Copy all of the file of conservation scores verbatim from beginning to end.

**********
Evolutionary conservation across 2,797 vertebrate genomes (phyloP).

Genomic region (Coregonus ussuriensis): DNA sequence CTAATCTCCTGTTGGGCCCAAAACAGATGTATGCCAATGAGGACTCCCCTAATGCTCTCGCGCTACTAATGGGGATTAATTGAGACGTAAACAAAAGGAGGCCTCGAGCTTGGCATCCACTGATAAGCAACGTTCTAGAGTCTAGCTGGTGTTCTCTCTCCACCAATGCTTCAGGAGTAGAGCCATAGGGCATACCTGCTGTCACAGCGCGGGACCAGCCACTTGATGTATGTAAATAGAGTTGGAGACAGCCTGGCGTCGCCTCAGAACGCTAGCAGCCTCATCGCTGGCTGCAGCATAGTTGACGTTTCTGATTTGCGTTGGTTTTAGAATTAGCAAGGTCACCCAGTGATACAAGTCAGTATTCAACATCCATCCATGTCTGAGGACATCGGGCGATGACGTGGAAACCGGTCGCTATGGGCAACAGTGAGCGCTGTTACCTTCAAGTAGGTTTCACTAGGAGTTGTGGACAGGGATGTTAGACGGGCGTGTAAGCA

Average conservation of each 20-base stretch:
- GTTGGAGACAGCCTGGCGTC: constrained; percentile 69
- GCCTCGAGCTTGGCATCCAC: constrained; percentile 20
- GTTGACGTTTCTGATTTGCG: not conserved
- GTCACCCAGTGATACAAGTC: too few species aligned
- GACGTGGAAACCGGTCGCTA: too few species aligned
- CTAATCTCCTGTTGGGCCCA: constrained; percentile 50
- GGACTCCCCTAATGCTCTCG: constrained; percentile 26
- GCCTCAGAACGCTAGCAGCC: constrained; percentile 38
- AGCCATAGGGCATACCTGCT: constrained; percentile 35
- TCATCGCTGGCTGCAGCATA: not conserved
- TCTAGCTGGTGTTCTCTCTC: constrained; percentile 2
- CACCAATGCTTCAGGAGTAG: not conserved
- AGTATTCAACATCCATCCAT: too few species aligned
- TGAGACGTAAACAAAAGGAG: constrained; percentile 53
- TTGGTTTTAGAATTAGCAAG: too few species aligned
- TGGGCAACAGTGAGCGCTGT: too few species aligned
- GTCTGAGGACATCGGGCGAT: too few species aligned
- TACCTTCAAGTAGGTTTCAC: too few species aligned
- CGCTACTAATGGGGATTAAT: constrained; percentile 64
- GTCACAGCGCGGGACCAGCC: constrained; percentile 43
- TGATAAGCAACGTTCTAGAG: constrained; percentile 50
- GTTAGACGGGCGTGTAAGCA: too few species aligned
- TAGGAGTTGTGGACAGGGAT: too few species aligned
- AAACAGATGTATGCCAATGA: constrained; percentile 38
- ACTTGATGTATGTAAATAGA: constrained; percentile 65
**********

Evolutionary conservation across 2,797 vertebrate genomes (phyloP).

Genomic region (Coregonus ussuriensis): DNA sequence CTAATCTCCTGTTGGGCCCAAAACAGATGTATGCCAATGAGGACTCCCCTAATGCTCTCGCGCTACTAATGGGGATTAATTGAGACGTAAACAAAAGGAGGCCTCGAGCTTGGCATCCACTGATAAGCAACGTTCTAGAGTCTAGCTGGTGTTCTCTCTCCACCAATGCTTCAGGAGTAGAGCCATAGGGCATACCTGCTGTCACAGCGCGGGACCAGCCACTTGATGTATGTAAATAGAGTTGGAGACAGCCTGGCGTCGCCTCAGAACGCTAGCAGCCTCATCGCTGGCTGCAGCATAGTTGACGTTTCTGATTTGCGTTGGTTTTAGAATTAGCAAGGTCACCCAGTGATACAAGTCAGTATTCAACATCCATCCATGTCTGAGGACATCGGGCGATGACGTGGAAACCGGTCGCTATGGGCAACAGTGAGCGCTGTTACCTTCAAGTAGGTTTCACTAGGAGTTGTGGACAGGGATGTTAGACGGGCGTGTAAGCA

Average conservation of each 20-base stretch:
- GTTGGAGACAGCCTGGCGTC: constrained; percentile 69
- GCCTCGAGCTTGGCATCCAC: constrained; percentile 20
- GTTGACGTTTCTGATTTGCG: not conserved
- GTCACCCAGTGATACAAGTC: too few species aligned
- GACGTGGAAACCGGTCGCTA: too few species aligned
- CTAATCTCCTGTTGGGCCCA: constrained; percentile 50
- GGACTCCCCTAATGCTCTCG: constrained; percentile 26
- GCCTCAGAACGCTAGCAGCC: constrained; percentile 38
- AGCCATAGGGCATACCTGCT: constrained; percentile 35
- TCATCGCTGGCTGCAGCATA: not conserved
- TCTAGCTGGTGTTCTCTCTC: constrained; percentile 2
- CACCAATGCTTCAGGAGTAG: not conserved
- AGTATTCAACATCCATCCAT: too few species aligned
- TGAGACGTAAACAAAAGGAG: constrained; percentile 53
- TTGGTTTTAGAATTAGCAAG: too few species aligned
- TGGGCAACAGTGAGCGCTGT: too few species aligned
- GTCTGAGGACATCGGGCGAT: too few species aligned
- TACCTTCAAGTAGGTTTCAC: too few species aligned
- CGCTACTAATGGGGATTAAT: constrained; percentile 64
- GTCACAGCGCGGGACCAGCC: constrained; percentile 43
- TGATAAGCAACGTTCTAGAG: constrained; percentile 50
- GTTAGACGGGCGTGTAAGCA: too few species aligned
- TAGGAGTTGTGGACAGGGAT: too few species aligned
- AAACAGATGTATGCCAATGA: constrained; percentile 38
- ACTTGATGTATGTAAATAGA: constrained; percentile 65